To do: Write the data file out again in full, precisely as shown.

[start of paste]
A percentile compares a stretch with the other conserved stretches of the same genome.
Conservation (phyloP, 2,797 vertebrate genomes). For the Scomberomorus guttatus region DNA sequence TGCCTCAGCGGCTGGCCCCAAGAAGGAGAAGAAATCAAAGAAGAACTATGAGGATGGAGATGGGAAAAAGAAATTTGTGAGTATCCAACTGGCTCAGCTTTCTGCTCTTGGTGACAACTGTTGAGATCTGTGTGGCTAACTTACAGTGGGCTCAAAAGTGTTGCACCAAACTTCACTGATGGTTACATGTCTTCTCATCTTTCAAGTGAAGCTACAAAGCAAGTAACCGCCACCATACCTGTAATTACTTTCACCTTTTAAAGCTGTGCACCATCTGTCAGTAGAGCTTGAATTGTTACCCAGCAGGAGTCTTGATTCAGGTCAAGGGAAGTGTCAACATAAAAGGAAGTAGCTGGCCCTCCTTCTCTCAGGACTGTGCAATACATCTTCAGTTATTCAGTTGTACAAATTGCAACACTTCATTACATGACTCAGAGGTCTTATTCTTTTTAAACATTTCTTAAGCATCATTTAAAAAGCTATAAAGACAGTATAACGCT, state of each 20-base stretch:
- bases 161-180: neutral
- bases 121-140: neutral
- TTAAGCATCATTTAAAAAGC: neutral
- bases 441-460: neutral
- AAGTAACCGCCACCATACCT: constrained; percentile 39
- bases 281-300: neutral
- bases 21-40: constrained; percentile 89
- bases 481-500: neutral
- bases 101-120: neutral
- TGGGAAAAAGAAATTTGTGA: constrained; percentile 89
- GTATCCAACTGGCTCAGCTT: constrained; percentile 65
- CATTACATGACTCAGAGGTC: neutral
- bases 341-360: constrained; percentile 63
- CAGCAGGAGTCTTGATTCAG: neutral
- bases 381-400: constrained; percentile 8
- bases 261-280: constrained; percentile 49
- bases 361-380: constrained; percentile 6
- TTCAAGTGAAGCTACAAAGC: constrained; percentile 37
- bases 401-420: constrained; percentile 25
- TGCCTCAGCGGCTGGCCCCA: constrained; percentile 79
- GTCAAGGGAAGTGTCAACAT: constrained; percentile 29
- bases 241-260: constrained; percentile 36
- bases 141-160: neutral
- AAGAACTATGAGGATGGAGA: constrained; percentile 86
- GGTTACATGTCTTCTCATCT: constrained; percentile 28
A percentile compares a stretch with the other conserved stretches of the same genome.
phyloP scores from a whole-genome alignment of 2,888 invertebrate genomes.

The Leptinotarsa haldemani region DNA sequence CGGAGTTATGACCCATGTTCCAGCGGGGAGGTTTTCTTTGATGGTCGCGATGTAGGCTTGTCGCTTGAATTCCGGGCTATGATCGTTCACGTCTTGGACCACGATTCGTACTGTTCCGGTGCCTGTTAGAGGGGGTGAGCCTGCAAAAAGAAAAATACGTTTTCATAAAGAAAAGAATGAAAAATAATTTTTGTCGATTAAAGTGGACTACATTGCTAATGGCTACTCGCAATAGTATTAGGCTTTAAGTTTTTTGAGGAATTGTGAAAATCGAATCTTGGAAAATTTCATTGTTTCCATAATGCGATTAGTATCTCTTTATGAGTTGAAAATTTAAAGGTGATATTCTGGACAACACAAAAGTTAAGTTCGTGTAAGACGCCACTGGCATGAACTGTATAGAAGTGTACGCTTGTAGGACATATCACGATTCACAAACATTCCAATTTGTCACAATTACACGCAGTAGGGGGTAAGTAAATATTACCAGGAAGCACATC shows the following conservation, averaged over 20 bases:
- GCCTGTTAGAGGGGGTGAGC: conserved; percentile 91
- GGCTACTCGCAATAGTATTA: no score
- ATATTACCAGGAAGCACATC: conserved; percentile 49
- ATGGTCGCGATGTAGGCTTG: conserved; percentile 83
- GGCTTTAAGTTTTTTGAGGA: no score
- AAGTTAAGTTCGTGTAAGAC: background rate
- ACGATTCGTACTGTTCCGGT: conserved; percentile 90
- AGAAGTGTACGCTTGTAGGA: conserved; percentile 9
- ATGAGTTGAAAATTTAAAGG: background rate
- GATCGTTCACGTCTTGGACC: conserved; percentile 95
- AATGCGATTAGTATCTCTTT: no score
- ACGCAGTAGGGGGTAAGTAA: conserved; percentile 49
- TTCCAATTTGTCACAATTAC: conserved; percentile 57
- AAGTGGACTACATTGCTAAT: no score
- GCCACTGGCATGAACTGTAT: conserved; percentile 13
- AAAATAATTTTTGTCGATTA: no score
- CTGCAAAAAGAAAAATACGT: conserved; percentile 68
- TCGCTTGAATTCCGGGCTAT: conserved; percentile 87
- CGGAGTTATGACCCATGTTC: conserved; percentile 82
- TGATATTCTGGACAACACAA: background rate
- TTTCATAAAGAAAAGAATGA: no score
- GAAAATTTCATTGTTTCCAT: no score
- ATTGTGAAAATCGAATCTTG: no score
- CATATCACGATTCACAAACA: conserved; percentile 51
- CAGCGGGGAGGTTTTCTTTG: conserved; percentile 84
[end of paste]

A percentile compares a stretch with the other conserved stretches of the same genome.
Conservation (phyloP, 2,797 vertebrate genomes). For the Scomberomorus guttatus region DNA sequence TGCCTCAGCGGCTGGCCCCAAGAAGGAGAAGAAATCAAAGAAGAACTATGAGGATGGAGATGGGAAAAAGAAATTTGTGAGTATCCAACTGGCTCAGCTTTCTGCTCTTGGTGACAACTGTTGAGATCTGTGTGGCTAACTTACAGTGGGCTCAAAAGTGTTGCACCAAACTTCACTGATGGTTACATGTCTTCTCATCTTTCAAGTGAAGCTACAAAGCAAGTAACCGCCACCATACCTGTAATTACTTTCACCTTTTAAAGCTGTGCACCATCTGTCAGTAGAGCTTGAATTGTTACCCAGCAGGAGTCTTGATTCAGGTCAAGGGAAGTGTCAACATAAAAGGAAGTAGCTGGCCCTCCTTCTCTCAGGACTGTGCAATACATCTTCAGTTATTCAGTTGTACAAATTGCAACACTTCATTACATGACTCAGAGGTCTTATTCTTTTTAAACATTTCTTAAGCATCATTTAAAAAGCTATAAAGACAGTATAACGCT, state of each 20-base stretch:
- bases 161-180: neutral
- bases 121-140: neutral
- TTAAGCATCATTTAAAAAGC: neutral
- bases 441-460: neutral
- AAGTAACCGCCACCATACCT: constrained; percentile 39
- bases 281-300: neutral
- bases 21-40: constrained; percentile 89
- bases 481-500: neutral
- bases 101-120: neutral
- TGGGAAAAAGAAATTTGTGA: constrained; percentile 89
- GTATCCAACTGGCTCAGCTT: constrained; percentile 65
- CATTACATGACTCAGAGGTC: neutral
- bases 341-360: constrained; percentile 63
- CAGCAGGAGTCTTGATTCAG: neutral
- bases 381-400: constrained; percentile 8
- bases 261-280: constrained; percentile 49
- bases 361-380: constrained; percentile 6
- TTCAAGTGAAGCTACAAAGC: constrained; percentile 37
- bases 401-420: constrained; percentile 25
- TGCCTCAGCGGCTGGCCCCA: constrained; percentile 79
- GTCAAGGGAAGTGTCAACAT: constrained; percentile 29
- bases 241-260: constrained; percentile 36
- bases 141-160: neutral
- AAGAACTATGAGGATGGAGA: constrained; percentile 86
- GGTTACATGTCTTCTCATCT: constrained; percentile 28
A percentile compares a stretch with the other conserved stretches of the same genome.
phyloP scores from a whole-genome alignment of 2,888 invertebrate genomes.

The Leptinotarsa haldemani region DNA sequence CGGAGTTATGACCCATGTTCCAGCGGGGAGGTTTTCTTTGATGGTCGCGATGTAGGCTTGTCGCTTGAATTCCGGGCTATGATCGTTCACGTCTTGGACCACGATTCGTACTGTTCCGGTGCCTGTTAGAGGGGGTGAGCCTGCAAAAAGAAAAATACGTTTTCATAAAGAAAAGAATGAAAAATAATTTTTGTCGATTAAAGTGGACTACATTGCTAATGGCTACTCGCAATAGTATTAGGCTTTAAGTTTTTTGAGGAATTGTGAAAATCGAATCTTGGAAAATTTCATTGTTTCCATAATGCGATTAGTATCTCTTTATGAGTTGAAAATTTAAAGGTGATATTCTGGACAACACAAAAGTTAAGTTCGTGTAAGACGCCACTGGCATGAACTGTATAGAAGTGTACGCTTGTAGGACATATCACGATTCACAAACATTCCAATTTGTCACAATTACACGCAGTAGGGGGTAAGTAAATATTACCAGGAAGCACATC shows the following conservation, averaged over 20 bases:
- GCCTGTTAGAGGGGGTGAGC: conserved; percentile 91
- GGCTACTCGCAATAGTATTA: no score
- ATATTACCAGGAAGCACATC: conserved; percentile 49
- ATGGTCGCGATGTAGGCTTG: conserved; percentile 83
- GGCTTTAAGTTTTTTGAGGA: no score
- AAGTTAAGTTCGTGTAAGAC: background rate
- ACGATTCGTACTGTTCCGGT: conserved; percentile 90
- AGAAGTGTACGCTTGTAGGA: conserved; percentile 9
- ATGAGTTGAAAATTTAAAGG: background rate
- GATCGTTCACGTCTTGGACC: conserved; percentile 95
- AATGCGATTAGTATCTCTTT: no score
- ACGCAGTAGGGGGTAAGTAA: conserved; percentile 49
- TTCCAATTTGTCACAATTAC: conserved; percentile 57
- AAGTGGACTACATTGCTAAT: no score
- GCCACTGGCATGAACTGTAT: conserved; percentile 13
- AAAATAATTTTTGTCGATTA: no score
- CTGCAAAAAGAAAAATACGT: conserved; percentile 68
- TCGCTTGAATTCCGGGCTAT: conserved; percentile 87
- CGGAGTTATGACCCATGTTC: conserved; percentile 82
- TGATATTCTGGACAACACAA: background rate
- TTTCATAAAGAAAAGAATGA: no score
- GAAAATTTCATTGTTTCCAT: no score
- ATTGTGAAAATCGAATCTTG: no score
- CATATCACGATTCACAAACA: conserved; percentile 51
- CAGCGGGGAGGTTTTCTTTG: conserved; percentile 84